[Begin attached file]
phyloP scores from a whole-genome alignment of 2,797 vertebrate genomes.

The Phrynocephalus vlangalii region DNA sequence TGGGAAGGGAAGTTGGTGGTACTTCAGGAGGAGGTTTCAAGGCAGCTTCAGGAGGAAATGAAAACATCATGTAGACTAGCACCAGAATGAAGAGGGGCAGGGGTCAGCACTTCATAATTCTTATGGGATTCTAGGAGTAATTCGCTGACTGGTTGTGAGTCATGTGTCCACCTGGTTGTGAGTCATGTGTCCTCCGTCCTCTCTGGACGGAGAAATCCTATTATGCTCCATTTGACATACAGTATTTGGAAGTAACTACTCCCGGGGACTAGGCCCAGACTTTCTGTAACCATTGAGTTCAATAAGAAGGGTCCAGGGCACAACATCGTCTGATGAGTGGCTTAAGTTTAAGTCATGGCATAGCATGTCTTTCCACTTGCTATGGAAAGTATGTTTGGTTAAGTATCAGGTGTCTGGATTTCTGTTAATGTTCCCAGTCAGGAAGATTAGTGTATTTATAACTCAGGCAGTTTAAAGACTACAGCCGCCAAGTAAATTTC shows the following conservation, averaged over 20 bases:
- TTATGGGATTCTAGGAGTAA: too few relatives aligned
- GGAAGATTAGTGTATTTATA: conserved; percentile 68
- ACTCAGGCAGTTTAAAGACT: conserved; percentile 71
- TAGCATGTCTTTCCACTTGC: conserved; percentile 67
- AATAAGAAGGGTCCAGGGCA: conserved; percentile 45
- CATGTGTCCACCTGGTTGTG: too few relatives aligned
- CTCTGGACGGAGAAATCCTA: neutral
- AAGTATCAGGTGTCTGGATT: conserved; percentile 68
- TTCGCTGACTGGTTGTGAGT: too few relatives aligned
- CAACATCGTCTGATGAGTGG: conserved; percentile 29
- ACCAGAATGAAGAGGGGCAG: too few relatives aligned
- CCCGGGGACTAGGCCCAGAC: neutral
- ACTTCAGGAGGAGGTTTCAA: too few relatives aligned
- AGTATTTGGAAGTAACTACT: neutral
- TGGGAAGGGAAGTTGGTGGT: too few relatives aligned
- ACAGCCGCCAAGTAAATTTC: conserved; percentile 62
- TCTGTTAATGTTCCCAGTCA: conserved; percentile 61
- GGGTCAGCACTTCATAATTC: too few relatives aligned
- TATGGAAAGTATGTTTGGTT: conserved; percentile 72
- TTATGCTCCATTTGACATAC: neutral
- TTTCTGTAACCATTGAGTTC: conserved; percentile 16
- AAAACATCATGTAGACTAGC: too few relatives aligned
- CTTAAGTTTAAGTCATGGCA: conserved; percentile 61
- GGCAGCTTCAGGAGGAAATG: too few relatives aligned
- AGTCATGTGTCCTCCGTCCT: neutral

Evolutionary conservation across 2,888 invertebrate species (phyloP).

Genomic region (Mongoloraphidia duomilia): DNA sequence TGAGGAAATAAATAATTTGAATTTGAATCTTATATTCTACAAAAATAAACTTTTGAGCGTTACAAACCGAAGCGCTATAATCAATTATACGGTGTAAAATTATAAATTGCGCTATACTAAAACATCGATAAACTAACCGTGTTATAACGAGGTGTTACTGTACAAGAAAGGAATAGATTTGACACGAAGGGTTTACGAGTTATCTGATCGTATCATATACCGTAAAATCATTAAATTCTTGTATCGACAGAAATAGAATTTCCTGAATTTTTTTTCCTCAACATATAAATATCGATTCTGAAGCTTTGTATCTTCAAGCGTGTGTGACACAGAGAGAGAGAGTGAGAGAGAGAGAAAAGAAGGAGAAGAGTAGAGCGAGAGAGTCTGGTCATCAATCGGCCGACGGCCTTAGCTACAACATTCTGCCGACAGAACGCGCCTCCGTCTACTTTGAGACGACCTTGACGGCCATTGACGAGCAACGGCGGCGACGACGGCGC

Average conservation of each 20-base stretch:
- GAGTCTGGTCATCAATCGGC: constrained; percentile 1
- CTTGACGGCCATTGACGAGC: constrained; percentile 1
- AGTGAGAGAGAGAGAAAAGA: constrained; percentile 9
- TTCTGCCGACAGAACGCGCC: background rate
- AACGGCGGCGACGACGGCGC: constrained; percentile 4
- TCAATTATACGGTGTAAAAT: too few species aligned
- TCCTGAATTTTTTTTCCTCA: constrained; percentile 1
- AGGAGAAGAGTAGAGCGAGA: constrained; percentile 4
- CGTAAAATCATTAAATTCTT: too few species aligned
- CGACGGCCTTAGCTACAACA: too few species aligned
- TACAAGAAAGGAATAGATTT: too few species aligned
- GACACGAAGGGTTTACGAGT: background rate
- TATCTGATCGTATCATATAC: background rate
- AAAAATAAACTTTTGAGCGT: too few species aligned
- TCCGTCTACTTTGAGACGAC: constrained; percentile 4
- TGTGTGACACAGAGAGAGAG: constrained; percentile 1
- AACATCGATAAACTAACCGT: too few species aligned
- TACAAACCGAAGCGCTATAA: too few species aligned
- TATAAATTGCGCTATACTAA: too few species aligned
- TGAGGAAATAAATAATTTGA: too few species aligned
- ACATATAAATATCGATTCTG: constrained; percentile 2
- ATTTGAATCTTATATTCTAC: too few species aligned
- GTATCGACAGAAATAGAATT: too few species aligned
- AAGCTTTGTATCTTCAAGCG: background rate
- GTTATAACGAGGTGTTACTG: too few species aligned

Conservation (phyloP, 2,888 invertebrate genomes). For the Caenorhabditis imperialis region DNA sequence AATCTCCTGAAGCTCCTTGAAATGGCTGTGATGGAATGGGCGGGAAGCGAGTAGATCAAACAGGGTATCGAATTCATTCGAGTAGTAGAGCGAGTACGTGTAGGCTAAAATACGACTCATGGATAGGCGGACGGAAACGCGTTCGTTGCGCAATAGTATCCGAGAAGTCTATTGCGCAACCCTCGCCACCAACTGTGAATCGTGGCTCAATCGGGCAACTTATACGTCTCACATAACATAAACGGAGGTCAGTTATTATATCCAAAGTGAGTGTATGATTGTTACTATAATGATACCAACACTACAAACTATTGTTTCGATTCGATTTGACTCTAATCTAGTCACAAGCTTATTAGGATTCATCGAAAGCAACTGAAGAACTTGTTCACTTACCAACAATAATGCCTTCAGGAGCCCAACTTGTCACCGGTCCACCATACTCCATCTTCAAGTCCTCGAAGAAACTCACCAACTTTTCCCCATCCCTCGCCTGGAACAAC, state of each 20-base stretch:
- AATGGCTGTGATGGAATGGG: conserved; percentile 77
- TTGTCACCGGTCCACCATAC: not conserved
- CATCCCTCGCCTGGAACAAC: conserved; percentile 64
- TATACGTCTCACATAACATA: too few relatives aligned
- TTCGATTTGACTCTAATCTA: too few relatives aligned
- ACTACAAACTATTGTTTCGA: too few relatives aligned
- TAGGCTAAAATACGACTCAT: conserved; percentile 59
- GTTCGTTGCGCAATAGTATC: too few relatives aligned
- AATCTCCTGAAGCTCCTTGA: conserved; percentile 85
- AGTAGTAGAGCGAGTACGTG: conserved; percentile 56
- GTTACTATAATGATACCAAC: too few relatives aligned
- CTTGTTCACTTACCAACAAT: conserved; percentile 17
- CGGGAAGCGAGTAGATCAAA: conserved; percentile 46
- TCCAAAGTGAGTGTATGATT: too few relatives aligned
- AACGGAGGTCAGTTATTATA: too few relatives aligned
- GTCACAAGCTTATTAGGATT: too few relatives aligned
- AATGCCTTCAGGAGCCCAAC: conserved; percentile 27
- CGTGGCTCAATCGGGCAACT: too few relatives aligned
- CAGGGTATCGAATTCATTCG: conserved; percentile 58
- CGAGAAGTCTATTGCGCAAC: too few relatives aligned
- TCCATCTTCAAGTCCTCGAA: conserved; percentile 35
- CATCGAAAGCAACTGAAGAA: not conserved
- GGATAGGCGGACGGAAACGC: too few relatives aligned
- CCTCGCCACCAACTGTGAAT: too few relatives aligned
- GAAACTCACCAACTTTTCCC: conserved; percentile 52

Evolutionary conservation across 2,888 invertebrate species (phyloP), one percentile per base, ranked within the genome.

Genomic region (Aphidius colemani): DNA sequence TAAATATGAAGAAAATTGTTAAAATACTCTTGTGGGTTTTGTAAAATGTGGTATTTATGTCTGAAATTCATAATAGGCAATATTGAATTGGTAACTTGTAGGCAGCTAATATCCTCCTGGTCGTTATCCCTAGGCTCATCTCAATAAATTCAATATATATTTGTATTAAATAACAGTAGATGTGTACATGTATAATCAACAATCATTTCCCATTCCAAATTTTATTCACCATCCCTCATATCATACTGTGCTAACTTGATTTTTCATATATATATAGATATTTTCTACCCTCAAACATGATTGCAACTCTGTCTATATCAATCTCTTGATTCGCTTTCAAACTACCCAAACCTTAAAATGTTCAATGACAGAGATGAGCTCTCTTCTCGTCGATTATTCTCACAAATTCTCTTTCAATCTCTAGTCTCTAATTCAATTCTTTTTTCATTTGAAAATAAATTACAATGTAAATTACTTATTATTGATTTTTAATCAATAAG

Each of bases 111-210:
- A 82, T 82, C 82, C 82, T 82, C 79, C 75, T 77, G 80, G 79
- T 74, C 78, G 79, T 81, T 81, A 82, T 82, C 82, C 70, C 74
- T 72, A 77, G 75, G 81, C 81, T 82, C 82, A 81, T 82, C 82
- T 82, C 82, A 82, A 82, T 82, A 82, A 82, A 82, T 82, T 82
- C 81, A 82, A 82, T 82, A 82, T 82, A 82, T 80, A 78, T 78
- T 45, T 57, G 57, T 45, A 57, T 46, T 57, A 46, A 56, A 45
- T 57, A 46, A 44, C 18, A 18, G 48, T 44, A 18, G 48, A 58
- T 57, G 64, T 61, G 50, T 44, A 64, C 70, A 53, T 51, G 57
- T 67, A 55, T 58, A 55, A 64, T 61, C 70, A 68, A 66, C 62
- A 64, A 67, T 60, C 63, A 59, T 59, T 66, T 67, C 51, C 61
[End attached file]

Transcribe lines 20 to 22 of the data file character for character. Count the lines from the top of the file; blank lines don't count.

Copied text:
- GGGTCAGCACTTCATAATTC: too few relatives aligned
- TATGGAAAGTATGTTTGGTT: conserved; percentile 72
- TTATGCTCCATTTGACATAC: neutral